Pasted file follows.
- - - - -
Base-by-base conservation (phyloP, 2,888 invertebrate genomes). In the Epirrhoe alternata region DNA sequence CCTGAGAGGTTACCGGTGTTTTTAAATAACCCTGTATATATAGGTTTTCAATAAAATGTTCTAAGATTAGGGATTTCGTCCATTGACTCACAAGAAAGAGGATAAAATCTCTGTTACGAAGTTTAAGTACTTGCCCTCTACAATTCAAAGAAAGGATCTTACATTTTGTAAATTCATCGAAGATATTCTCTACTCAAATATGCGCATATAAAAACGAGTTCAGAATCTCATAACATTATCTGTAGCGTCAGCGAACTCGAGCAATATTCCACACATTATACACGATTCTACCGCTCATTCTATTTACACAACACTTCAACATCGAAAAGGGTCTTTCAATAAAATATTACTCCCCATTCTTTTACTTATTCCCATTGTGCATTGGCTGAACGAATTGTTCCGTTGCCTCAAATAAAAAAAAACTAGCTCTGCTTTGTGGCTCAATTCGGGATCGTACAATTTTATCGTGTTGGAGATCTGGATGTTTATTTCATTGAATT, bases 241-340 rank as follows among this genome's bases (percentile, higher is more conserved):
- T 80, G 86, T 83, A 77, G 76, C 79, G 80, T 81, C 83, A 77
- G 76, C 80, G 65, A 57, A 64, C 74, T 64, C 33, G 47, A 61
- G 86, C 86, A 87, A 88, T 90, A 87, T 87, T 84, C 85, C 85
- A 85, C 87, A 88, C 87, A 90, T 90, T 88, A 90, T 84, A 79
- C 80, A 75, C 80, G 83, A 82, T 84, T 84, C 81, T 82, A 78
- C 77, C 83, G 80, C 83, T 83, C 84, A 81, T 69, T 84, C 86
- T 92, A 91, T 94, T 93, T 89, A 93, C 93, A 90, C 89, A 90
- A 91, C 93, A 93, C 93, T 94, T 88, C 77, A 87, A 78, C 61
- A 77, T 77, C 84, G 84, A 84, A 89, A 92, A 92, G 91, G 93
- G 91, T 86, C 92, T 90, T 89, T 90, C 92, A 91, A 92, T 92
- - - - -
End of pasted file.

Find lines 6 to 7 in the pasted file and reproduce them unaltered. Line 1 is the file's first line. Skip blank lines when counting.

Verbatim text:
- C 80, A 75, C 80, G 83, A 82, T 84, T 84, C 81, T 82, A 78
- C 77, C 83, G 80, C 83, T 83, C 84, A 81, T 69, T 84, C 86